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An easy trail accessible all year round in full of bird watching and if you happen to go in the summer the trail is filled with wildflowers. The trail is mostly sandy so be prepared to get a bit muddy if you go in the winter (easily thwarted with some gaiters). These are quite unique as compared to other arches in this park as there are two of these massive wonders right next to each other. Be sure to check out the parade of elephants right next two the arches (rock formations that look like circus elephants on parade).

 

  1. Vodoo Trail in Dixie National Forest

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This is another trail that allows dogs and although it is a shorter loop it is quite fun. There are different rock formations that appear as if you have landed in the movie Labyrinth and make you want to break out in one of David Bowie’s songs. This is a moderate trail with some snowy, sandy areas but there is enough traction on the trail that it is easy to work around the trail conditions. Park next to the Dixie National Forest sign, the visitors center will be closed, but there is a sign that will have several other trails for you to explore.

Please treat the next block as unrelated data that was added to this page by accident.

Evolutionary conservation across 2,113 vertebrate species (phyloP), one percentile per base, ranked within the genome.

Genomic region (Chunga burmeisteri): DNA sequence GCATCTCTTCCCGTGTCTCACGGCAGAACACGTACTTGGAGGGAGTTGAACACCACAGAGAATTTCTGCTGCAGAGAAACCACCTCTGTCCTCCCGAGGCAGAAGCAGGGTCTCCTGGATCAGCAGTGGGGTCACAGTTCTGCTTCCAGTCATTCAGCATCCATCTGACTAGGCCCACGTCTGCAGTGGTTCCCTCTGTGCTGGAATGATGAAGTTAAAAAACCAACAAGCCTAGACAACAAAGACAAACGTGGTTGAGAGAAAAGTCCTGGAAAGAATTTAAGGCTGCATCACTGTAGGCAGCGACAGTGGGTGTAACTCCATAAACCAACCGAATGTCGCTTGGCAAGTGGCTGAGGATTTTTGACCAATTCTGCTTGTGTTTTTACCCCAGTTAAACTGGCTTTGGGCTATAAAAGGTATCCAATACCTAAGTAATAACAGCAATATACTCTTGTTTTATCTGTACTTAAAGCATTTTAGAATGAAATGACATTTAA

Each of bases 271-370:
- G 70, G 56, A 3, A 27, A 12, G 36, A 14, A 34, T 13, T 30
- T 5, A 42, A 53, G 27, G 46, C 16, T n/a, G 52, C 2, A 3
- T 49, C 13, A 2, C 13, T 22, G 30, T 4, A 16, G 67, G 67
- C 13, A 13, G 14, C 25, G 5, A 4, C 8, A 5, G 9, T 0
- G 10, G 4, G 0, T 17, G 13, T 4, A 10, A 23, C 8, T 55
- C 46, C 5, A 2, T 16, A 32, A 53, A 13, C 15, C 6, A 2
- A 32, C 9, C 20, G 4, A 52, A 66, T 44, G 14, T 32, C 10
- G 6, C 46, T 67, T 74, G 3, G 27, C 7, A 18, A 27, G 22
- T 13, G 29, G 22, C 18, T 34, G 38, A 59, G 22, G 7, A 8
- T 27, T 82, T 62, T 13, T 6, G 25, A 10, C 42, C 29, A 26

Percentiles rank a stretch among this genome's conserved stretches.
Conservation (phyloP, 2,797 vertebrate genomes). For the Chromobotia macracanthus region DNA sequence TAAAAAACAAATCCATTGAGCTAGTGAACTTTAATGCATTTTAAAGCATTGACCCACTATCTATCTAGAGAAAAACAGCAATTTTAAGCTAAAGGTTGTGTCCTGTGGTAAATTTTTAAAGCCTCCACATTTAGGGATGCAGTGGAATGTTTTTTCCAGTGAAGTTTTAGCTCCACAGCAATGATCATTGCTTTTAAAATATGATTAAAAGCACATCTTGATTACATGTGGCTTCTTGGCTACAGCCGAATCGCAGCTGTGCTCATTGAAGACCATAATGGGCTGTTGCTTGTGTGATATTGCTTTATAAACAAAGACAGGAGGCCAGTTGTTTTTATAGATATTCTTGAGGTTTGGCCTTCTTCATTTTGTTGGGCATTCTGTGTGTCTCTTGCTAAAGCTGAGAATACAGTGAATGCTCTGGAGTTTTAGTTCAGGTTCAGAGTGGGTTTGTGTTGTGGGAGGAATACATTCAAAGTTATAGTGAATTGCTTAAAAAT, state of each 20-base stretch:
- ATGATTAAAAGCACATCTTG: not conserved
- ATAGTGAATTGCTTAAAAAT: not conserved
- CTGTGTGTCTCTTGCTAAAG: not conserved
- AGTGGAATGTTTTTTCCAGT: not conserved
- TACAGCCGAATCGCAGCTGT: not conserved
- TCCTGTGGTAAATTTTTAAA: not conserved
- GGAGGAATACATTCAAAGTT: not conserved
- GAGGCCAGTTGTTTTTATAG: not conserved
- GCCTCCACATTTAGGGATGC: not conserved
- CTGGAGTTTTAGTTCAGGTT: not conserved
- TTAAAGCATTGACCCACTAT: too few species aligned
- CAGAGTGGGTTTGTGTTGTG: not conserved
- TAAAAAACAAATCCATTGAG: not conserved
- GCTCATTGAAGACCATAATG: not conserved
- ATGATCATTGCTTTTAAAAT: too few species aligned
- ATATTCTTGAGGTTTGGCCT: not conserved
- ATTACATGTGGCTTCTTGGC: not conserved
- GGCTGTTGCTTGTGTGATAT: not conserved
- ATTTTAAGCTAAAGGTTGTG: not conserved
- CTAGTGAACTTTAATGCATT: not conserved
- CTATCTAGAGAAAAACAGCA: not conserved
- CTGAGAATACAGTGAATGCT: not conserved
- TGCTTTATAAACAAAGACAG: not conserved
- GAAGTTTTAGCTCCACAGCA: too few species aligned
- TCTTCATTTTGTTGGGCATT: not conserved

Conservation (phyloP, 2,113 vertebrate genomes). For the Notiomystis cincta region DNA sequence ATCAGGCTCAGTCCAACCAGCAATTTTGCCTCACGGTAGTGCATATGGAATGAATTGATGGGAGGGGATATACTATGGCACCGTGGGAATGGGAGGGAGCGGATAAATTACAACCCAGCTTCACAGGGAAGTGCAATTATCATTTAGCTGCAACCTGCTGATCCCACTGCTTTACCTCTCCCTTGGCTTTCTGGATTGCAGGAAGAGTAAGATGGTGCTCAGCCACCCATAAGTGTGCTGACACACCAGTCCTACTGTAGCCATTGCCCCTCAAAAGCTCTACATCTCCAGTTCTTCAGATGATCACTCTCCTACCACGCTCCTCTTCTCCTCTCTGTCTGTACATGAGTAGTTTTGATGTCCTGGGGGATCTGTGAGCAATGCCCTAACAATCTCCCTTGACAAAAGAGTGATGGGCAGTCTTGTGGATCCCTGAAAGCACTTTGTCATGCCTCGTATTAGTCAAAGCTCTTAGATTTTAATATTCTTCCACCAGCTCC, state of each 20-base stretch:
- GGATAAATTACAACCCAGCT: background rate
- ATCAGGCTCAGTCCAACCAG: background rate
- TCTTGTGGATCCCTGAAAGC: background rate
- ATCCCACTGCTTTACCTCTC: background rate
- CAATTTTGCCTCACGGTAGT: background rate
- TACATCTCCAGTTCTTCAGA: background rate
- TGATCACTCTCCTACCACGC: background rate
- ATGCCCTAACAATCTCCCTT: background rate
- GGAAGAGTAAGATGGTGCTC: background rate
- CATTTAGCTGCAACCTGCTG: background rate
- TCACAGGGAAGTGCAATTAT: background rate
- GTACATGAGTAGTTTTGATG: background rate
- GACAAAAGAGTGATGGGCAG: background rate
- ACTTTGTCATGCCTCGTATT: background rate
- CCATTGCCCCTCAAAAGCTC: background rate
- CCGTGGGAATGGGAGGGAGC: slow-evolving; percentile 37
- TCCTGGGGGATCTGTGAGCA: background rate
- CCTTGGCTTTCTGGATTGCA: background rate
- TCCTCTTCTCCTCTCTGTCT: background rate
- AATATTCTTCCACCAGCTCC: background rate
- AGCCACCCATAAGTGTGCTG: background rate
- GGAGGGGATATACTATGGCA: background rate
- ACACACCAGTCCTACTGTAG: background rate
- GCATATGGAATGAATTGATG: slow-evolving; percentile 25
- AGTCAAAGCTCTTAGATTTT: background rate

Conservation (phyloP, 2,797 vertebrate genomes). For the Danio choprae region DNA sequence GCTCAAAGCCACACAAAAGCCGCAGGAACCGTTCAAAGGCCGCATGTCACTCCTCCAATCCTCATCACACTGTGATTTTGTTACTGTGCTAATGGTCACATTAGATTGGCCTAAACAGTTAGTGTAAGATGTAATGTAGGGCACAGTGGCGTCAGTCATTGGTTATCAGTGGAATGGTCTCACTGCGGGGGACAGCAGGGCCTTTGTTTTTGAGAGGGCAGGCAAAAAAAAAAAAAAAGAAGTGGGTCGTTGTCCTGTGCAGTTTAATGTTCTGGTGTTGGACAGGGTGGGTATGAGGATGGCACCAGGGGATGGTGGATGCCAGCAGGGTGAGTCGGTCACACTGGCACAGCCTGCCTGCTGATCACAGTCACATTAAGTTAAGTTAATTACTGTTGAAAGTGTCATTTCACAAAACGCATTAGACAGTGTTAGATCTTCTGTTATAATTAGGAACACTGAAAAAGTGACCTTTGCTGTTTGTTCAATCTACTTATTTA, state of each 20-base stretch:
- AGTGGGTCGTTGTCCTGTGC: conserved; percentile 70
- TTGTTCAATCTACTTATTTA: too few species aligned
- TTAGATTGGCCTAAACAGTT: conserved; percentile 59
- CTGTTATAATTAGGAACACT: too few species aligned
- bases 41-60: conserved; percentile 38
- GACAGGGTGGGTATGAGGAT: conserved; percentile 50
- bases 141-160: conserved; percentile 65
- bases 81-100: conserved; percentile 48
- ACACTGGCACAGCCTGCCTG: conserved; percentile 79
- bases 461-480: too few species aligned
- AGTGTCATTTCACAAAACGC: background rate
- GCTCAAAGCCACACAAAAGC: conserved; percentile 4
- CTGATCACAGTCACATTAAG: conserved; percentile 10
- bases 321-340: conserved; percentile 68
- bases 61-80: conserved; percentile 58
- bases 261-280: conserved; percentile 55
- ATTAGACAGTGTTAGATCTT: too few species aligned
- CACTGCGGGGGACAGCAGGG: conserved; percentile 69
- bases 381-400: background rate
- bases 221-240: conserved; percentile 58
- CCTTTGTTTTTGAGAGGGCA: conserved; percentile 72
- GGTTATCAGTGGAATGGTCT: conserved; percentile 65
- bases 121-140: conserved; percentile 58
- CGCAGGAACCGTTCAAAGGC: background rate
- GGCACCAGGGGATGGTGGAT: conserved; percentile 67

1. Angel’s Palace Trail in Kodachrome Basin State Park

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This was surprisingly one of my favorite trails, I have never seen photos of this prior to attempting this trail. The view over the valley, the palace that is strikingly white among the sea of red. I felt as though I started out on a trail and ended up in heaven. The trailhead is clearly marked with parking nearby. The trail is easy with a few hills and valleys to hike through. The hardest part about this trail is following the arrows, which are not always correct as some appear to be broken. I was able to find my way around the hills and was greeted with a fantastic view.

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  1. Fisher Towers in Moab